First on 12: Kendrick sworn in as first black tax commissioner, talks homeowner tax relief

By: Chris Thomas Email
By: Chris Thomas Email

News 12 at 6 o'clock, January 2, 2009

AUGUSTA, Ga.---A state budget shortfall forced Governor Sonny Perdue to freeze millions in homeowner tax relief. Many local property owners could be left out in the cold. This all comes as Augusta swears in a new tax commissioner.

"Here you go," said Burris Gooden. "Keep the change."

Gooden maintained his sense of humor as he forked over property tax dollars.

"I just paid," said Gooden. "A little late, but I paid."

He paid as the man responsible for collecting it all was sworn in. News 12 had the only cameras rolling as hundreds witnessed Richmond County's first black tax commissioner take office.

"We are proving that people aren't always looking at color," said tax commissioner Steven Kendrick. "They're sometimes looking at competence."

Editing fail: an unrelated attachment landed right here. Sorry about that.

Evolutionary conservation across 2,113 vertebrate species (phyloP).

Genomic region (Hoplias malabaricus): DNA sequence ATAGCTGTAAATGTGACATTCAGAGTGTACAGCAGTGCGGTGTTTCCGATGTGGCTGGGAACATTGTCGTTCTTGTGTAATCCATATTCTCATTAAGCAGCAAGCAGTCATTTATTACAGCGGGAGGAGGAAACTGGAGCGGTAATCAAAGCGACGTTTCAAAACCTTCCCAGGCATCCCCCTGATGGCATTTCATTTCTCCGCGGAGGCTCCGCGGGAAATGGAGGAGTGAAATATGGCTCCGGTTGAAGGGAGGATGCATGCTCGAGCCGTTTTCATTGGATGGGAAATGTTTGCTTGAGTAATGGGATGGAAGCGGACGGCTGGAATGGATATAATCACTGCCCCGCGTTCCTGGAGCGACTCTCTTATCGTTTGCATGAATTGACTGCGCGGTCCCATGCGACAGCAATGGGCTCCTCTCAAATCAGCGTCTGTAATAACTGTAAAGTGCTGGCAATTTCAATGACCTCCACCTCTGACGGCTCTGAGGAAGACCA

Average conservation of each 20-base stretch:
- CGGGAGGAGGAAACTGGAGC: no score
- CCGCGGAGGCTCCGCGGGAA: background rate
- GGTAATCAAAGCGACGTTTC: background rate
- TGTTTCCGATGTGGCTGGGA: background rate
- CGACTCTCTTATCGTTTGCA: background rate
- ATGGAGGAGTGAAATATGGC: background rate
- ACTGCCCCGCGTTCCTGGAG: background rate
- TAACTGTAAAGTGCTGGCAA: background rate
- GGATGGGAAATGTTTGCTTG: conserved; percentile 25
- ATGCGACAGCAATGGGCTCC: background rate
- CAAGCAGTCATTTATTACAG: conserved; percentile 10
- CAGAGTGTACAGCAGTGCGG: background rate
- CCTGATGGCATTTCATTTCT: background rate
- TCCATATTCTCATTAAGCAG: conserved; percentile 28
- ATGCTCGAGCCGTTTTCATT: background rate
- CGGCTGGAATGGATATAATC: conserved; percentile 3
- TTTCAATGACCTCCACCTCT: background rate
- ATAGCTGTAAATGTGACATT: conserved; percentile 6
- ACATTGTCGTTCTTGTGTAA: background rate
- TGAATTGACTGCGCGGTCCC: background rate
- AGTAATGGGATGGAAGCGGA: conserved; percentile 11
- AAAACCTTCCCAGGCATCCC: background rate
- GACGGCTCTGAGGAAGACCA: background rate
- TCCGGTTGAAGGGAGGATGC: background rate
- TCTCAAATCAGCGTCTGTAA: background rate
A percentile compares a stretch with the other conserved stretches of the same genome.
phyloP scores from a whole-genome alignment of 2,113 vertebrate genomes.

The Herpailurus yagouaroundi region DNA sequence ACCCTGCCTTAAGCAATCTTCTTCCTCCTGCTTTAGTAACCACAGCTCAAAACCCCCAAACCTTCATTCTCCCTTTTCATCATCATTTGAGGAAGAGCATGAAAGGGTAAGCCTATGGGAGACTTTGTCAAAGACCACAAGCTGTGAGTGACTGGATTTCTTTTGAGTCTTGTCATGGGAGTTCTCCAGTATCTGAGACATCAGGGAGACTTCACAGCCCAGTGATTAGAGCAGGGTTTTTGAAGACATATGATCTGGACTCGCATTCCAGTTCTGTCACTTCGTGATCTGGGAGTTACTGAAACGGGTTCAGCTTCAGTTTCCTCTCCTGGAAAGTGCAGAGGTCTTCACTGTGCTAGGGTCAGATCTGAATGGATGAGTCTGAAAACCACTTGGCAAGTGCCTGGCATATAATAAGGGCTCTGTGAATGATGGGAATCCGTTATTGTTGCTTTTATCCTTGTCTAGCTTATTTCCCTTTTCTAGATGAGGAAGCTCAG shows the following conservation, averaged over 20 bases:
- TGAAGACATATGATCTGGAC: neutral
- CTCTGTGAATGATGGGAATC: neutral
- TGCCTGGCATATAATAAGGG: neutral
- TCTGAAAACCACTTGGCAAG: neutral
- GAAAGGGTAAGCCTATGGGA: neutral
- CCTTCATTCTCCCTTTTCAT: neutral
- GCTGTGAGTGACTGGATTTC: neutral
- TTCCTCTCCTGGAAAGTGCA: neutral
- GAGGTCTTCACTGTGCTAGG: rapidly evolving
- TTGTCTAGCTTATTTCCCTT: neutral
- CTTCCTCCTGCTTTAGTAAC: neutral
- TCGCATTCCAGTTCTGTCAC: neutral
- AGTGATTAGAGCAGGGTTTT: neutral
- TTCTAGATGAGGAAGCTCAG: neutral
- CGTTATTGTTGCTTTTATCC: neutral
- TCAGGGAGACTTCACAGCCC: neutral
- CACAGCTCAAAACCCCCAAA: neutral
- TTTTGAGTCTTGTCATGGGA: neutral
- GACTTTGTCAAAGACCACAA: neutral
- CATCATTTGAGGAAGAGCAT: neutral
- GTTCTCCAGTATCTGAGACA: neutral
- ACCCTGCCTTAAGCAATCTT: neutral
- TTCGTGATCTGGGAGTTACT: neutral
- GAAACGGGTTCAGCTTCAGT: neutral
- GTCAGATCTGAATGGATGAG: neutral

This year is certain to be a test. The governor, looking to dig the state out of a 1.4 billion dollar hole, froze millions of dollars in homeowner tax relief.

"Well he should unfreeze it," said Gooden. "We can use all the help we can get."

It's news that could leave Burris making another trip to the tax commissioners office.

"We have already discounted that off the tax bill," said Kendrick. "We need for our local delegation to get that money put back so that our government doesn't have that loss."

Taxpayers like Mr. Gooden would be left to foot the bill. They would have to pay as much as $300 more a year in taxes.

"Pretty soon we're gonna keep the tax and just give them our pay check," joked Gooden. "Taxes are really getting out of hand."

"I'm going to be commenting and working with our local delegation to make sure that they get that back in," said Kendrick.

"We're going to give him that first 100 days and see what he does," said Gooden. "If he doesn't do well, we'll put him on the list with everybody else."

This year's legislative session begins Monday, January 12th. If they're not successful in getting those dollars there is always the city's rainy day fund. But we're talking at least 3 million dollars. Don't forget city buses are also in the hole. They are also looking for assistance. At some point the city will have to decide whether to increase taxes or reduce services.


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